Why It Is Difficult For Nigerian Smallholder Farmers to Access Loans

Lack of Awareness

Several factors determine access to agricultural loans. There is no doubt that information is vital in every aspect of human endeavor. The majority of smallholder farmers in Nigeria reside in rural communities and are not aware of the availability of loans to aid the enhancement of their farm production. However, only a few of them are aware of credit facilities’ availability, and even if they know, they lack proper information on how to access these agricultural credit facilities.

General Terms and Conditions of Credit Facilities

Another crucial factor is the general terms and conditions required for smallholder farmers to access agricultural loans. The majority of financial institutions place a high-interest rate that may be quite difficult for most farmers, therefore discouraging them from taking the loans.

Also, collateral is a major criterion a farmer need to present to get the loans, and the farmer may not meet the collateral criteria. Collateral comprises equipment or vehicles, properties, fixed deposits or belongings like a cow, goats, among others. Financial institutions might decide not to loan a small scale farmer due to inadequate collateral.

Non-Repayment of Loans

Many small-scale farmers do not repay loans, which contributes to their inability to access more agricultural loans. In fact, a very small proportion of farmers pay back their loans. Such situations will only discourage financial institutions as well as the government from lending to small scale farmers.

The Deputy Governor of Kano State, Alhaji Nasiru Yusuf, during the International Agric Expo held in the state in 2018 lamented that many farmers in the state did not pay back loans they received. He further stated that out of 4,500 farmers who benefited, only 4 of them repaid the loans.

Certificates of Occupancy (Cs-of-O)

Mr. Jare Oyesola, the newly inducted President of the Abeokuta Chamber of Commerce, Industry, Mines and Agriculture (ABEOCCIMA), observed at the 44th Annual General Meeting in Ogun State, Abeokuta where he stated that the Central Bank of Nigeria had refused farmers’ appeal to accessing loans because the majority do not have Certificates of Occupancy (Cs-of-O).

He explained that without the C of O, processing loans would be difficult.

Besides, he stated the current Land Use Act in the state only allows the state government to issue the Certificates of Occupancy and pleaded the local government should be allowed to issue such certificate to make land-use easy and more accessible for farming and subsequently accessing agricultural loans. Land is easily gotten in the Northern part of the country than the South West.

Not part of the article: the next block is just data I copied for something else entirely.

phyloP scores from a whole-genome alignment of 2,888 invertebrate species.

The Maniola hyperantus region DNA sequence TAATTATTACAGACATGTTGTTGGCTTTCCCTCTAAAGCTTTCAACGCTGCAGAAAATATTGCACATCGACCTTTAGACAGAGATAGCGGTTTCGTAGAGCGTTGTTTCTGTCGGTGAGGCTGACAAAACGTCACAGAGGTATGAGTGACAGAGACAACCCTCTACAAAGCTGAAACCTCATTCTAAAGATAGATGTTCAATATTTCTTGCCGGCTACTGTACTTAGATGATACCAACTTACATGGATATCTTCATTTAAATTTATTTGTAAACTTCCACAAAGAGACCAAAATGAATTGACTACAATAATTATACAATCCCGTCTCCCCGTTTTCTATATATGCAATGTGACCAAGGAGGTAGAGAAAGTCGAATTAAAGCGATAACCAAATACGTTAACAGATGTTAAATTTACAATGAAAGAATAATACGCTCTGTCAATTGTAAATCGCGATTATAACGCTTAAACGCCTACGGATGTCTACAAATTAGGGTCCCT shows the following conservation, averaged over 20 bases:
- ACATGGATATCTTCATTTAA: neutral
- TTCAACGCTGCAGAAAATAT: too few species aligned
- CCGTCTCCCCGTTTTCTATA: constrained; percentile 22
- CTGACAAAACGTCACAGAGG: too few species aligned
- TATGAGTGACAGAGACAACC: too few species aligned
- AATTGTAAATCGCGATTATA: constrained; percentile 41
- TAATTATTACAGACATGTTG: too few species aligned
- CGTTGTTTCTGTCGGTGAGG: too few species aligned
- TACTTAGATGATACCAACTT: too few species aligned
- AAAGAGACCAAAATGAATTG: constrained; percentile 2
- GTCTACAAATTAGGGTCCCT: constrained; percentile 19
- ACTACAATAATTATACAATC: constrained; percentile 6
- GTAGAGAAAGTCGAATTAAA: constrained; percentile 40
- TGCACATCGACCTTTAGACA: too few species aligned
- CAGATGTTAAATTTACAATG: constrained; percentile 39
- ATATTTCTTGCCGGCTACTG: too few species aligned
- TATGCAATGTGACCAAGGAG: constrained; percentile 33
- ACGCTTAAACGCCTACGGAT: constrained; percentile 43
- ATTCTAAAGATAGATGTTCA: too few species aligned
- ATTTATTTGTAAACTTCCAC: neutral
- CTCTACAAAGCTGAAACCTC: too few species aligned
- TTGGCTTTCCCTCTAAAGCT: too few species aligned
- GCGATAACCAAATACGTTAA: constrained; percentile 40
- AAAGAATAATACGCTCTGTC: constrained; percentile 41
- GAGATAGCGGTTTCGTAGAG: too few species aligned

“From my experience, the Central Bank of Nigeria and international companies recognize a Cs-of-O issued by a local government and they will give farmers loan because it shows the evidence that they are authorized to till that land,” he explained.

He further reinstated that the central bank of Nigeria in Abeokuta Ogun State said they couldn’t provide more loans to farmers because they do not possess the certificates.

The C of O certifies that they are authorized to cultivate the land.

There are lots of farmers in Nigeria without the C of O. Many of them got lands on lease, inheritance, or rent, and their landowners do not even have the certificate.


Low Allocation of Private Credits to the Agricultural Sector

The low allocation of credits to the Nigerian agricultural sector is a challenge that limits the available funds for farming.

According to a recent report by the National Bureau of Statistics (NBS), the agricultural sector contributes about a third of the nation’s GDP and employs almost half of working Nigerians.

Despite its contribution to the country, it receives only 3% of its private sector credit. The oil and gas sector got the highest with 22%, which is ₦3.58 trillion. The manufacturing sector got the second-highest with 14%. This is because financial institutions make a better profit from short-term lending and high returns. With the short term activity of oil firms by exporting crude oil and importing the refined products tally with financial institutions’ goals. However, agricultural investments take a long time to yield positive returns.


Poor Bookkeeping Practices

In addition, poor bookkeeping practices and limited financial skills among small scale farmers hinders adequate allocation of funds to the agricultural sector, hence, limited funds for farmers to access.

A fundamental question is how many smallholder farmers or firms in the agricultural sector use the Nigerian formal banking system? According to the Central Bank of Nigeria, The numbers of Nigerians without bank accounts are 40%. Given the rural nature of agriculture and its location, there is every possibility that farmers make up the majority of that figure compared to the oil and gas sector.

Without the proper use of the banking system, it will be difficult for banks or financial institutions to access the financial flow or accounts to determine if they meet the criteria or can refund a loan based on previous cash flow in their accounts.

The majority of Nigerian farmers don’t use formal banking systems, and some don’t even use banks. From experience, many farmers claim banks are too far from their villages, so they prefer keeping their cash at home even after selling their produce. How then are the small scale farmers expected to get loans or even the sector getting a substantial allocation?

The Way Forward

What is the way forward despite all these challenges? The best way is for small scale farmers to address the issues discussed. In my next post, I will discuss these.

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